13. Escrow account fraud is becoming so common that our bank has implemented, or is considering implementing, a positive pay system under which the attorney must affirmatively advise the bank in advance of the check number and amount of each check written on an account, or else the bank will not pay the check. How does the bounced check rule work with that system? When positive pay is implemented, an attorney will write a check on an account and advise the bank, normally through a data upload to the bank’s website, that the check should be paid. Ten years ago, in an article I wrote for the New York Business Law Journal called “Tugboats, Glaucoma and the Check Collection Process,” I anticipated the adoption of such programs throughout the banking system. The good news is that technology has advanced to the point where such programs are available on many bank core data processing systems. The bad news is that the law and rules have not moved quite so fast, so issues remain.

    a) If a bank bounces a check because there is a discrepancy between the data the attorney provides and the actual check, must it file a bounced check report? If there is money in the account to cover the check, the bank should not file a report because the reason for bouncing it is that the bank, as agent for the depositor, is not authorized to pay it. It gets complicated if the uploaded data says the check was written for $100, but, when presented for payment, the amount has been changed to $100,000, which would create an overdraft. The bank is bouncing the check because it is not authorized to pay it. The bank has reason to believe, based upon the data from the attorney, that the check is not “properly payable,” a term used both in the bounced check rule and in the Uniform Commercial Code Article on Bank Deposits and Collections. Therefore, I believe that no bounced check report needs to be filed, but this is debatable and hopefully our committee can clarify this point.

    b) What happens if the attorney does not upload any information regarding checks written that day? If there are sufficient funds in the account to pay a check as presented, but the bank returns it because it has not gotten “positive pay” notice to pay it, no bounced check notice is required. If a check is presented that would create an overdraft and the bank has no data on the check, then the bank has no evidence that the check is not “properly payable.” Therefore, under a literal interpretation of the rule, a bounced check report should be filed even though the check is bounced because of lack of a positive pay notice rather than due to insufficient funds.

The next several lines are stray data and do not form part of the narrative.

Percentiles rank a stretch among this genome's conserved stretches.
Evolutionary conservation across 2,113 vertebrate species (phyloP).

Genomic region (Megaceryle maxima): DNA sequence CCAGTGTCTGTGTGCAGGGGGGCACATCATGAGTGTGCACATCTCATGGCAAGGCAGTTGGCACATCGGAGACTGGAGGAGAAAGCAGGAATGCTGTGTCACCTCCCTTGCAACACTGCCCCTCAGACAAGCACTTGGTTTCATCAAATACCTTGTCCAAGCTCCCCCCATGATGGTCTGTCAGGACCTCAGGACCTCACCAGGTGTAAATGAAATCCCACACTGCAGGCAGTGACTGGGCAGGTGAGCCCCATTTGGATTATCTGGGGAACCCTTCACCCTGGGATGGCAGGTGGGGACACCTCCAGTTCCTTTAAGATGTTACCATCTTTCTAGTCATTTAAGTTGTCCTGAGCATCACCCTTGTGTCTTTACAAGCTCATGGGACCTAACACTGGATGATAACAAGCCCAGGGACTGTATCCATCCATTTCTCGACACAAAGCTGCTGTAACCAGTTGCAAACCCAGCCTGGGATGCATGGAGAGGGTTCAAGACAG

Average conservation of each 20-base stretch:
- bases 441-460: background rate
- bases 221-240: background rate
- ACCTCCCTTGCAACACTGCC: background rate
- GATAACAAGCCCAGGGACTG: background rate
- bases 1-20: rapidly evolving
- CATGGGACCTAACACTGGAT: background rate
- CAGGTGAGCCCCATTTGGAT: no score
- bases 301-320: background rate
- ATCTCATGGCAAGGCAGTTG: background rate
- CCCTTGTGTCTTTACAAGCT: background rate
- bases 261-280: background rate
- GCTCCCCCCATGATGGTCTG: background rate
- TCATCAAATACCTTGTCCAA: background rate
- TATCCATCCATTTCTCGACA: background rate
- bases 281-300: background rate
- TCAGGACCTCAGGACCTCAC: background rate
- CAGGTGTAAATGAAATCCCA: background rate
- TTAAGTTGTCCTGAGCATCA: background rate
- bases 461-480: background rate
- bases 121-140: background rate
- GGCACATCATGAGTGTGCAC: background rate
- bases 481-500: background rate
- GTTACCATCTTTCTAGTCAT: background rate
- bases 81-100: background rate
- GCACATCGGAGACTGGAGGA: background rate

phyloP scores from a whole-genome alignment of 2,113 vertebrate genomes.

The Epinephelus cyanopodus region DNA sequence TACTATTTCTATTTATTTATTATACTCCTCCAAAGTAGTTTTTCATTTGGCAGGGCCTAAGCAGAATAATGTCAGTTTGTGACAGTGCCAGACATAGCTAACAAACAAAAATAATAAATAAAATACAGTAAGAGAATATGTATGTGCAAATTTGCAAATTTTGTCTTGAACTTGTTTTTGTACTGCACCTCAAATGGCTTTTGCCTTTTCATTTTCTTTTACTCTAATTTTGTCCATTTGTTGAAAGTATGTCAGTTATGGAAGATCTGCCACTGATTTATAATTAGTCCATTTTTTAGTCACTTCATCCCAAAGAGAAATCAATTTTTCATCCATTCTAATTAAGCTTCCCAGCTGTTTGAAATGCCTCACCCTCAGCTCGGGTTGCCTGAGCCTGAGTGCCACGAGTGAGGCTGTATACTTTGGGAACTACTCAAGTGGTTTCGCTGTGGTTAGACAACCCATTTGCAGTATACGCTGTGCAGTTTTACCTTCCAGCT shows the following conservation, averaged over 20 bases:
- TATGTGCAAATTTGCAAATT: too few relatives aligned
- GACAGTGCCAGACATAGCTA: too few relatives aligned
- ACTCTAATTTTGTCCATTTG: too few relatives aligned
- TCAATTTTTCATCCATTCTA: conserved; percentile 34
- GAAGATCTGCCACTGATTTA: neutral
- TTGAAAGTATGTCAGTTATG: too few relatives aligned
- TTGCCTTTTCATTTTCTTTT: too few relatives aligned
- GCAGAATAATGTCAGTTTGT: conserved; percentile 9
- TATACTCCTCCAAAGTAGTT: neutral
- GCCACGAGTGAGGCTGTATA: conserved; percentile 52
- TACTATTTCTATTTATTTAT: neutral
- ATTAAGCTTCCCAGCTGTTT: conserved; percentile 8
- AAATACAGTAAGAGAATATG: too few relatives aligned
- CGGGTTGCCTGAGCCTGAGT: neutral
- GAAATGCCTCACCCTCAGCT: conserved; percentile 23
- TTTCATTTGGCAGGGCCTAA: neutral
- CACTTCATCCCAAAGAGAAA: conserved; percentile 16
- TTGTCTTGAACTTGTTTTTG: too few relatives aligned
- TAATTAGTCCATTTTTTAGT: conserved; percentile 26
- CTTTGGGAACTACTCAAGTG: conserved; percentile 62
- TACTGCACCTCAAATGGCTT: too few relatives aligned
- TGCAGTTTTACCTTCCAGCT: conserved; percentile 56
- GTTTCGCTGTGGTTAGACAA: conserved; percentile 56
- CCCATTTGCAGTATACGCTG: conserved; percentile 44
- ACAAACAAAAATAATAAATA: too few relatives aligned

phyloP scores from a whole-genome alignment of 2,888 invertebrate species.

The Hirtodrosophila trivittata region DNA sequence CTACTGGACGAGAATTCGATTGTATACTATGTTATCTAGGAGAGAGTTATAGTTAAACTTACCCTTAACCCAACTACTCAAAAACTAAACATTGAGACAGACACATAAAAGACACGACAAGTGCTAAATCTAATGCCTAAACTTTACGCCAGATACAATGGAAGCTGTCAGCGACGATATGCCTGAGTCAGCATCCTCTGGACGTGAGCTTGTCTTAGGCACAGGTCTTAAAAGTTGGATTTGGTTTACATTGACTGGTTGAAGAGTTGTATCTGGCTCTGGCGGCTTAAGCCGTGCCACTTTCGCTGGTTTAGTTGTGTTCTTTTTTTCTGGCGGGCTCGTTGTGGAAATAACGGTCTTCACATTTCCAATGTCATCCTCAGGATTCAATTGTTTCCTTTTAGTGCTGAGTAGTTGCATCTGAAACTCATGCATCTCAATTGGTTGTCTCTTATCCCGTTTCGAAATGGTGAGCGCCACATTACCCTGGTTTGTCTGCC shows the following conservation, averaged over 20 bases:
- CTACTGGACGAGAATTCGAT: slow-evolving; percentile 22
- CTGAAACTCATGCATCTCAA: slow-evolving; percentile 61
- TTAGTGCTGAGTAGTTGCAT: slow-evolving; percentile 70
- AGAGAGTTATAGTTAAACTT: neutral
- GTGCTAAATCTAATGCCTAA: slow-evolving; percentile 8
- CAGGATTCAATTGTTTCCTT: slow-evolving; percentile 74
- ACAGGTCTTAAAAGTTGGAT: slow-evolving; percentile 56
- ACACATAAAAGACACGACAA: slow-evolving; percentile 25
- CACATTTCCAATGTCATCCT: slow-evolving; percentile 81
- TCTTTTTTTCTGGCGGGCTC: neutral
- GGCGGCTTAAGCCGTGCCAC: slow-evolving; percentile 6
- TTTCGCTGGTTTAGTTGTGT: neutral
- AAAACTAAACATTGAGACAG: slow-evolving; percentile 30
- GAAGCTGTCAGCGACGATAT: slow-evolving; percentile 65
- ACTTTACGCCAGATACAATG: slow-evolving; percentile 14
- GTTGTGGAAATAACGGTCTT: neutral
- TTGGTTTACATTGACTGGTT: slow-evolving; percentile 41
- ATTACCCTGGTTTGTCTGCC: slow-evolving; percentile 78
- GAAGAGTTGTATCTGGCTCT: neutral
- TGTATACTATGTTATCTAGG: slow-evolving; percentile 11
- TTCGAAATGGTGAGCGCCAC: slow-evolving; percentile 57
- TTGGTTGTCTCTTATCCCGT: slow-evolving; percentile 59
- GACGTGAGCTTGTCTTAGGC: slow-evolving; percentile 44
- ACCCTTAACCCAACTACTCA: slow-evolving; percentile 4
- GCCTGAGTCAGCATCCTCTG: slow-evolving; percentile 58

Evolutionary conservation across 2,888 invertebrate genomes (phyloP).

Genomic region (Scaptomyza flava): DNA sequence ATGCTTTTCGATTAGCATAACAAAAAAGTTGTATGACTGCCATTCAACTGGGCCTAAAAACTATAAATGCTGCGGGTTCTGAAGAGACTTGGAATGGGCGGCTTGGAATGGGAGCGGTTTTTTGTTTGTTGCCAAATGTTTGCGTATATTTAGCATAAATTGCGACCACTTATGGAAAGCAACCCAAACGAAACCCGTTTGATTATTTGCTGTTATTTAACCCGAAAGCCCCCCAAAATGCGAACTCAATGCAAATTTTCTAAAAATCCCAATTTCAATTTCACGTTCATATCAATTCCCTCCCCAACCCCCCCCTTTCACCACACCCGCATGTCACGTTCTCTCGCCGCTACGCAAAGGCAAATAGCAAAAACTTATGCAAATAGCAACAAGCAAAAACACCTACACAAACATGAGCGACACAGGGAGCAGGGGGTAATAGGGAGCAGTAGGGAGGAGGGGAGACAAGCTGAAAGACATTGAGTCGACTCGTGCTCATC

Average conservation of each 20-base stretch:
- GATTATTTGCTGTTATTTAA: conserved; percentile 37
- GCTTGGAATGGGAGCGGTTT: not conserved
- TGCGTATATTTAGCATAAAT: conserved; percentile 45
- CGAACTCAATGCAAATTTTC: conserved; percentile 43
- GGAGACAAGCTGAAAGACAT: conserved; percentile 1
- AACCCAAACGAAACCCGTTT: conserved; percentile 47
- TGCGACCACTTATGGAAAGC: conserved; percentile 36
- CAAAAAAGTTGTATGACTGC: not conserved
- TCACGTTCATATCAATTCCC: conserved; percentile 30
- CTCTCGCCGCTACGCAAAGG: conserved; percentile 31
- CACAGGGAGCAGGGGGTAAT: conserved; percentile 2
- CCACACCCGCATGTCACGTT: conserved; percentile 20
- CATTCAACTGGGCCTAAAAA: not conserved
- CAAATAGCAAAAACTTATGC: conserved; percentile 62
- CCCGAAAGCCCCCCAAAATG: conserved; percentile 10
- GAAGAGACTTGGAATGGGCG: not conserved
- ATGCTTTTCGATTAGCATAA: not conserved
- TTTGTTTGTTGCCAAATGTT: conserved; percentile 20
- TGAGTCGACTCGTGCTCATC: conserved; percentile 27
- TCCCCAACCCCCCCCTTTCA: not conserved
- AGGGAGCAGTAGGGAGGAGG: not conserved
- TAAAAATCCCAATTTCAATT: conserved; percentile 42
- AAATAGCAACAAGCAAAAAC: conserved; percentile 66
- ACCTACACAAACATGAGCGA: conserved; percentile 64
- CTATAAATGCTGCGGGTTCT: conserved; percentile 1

However, the check could be completely counterfeit. I suggest that in this situation, the bank should contact its customer immediately upon presentment and inquire as to whether the check is bona fide. If the customer says, “No, don’t pay the check, it is a fake,” then the bank should return the check and not file a report, because it has reason to believe that the check is not properly payable. However, if the customer says, “Oops, I forgot to upload the report and the check is proper,” then the customer suffers from his or her honesty and a bounced check report must be filed because a properly payable check was presented against insufficient available funds.

I am sorry to deliver the bad news to the banking industry, but a bank can’t go overboard to keep an attorney customer happy by allowing the customer to cover bad checks or otherwise hide escrow account shenanigans. A branch manager can’t decide to ignore the rules and allow a customer to cover a bounced check on an escrow account, EVEN IF the bank allows regular business customers to do so. In exchange for possibly adversely affecting one customer relationship, the bank will be helping to protect funds that belong to that attorney’s clients, who may well also be the bank’s customers.

Mr. Hack is a partner in the law firm of Gallet, Dreyer & Berkey, LLP. He has specialized in all aspects of the law affecting banks for over 45 years. He is the former Chair of the Business Law Section of the New York State Bar Association and regularly lectures to bankers, attorneys, real estate professionals and accountants on legal issues applicable to banks. He is the principal author of the Bar Association’s Banking Law Committee comment letter on the Department of Financial Services’ transaction filtering regulatory proposal and was instrumental in removing the express threat of criminal prosecution from the final regulation. He can be reached by email at

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Jay L. Hack


Mr. Hack’s primary practice focus is providing a full range of legal services to banks and other financial institutions.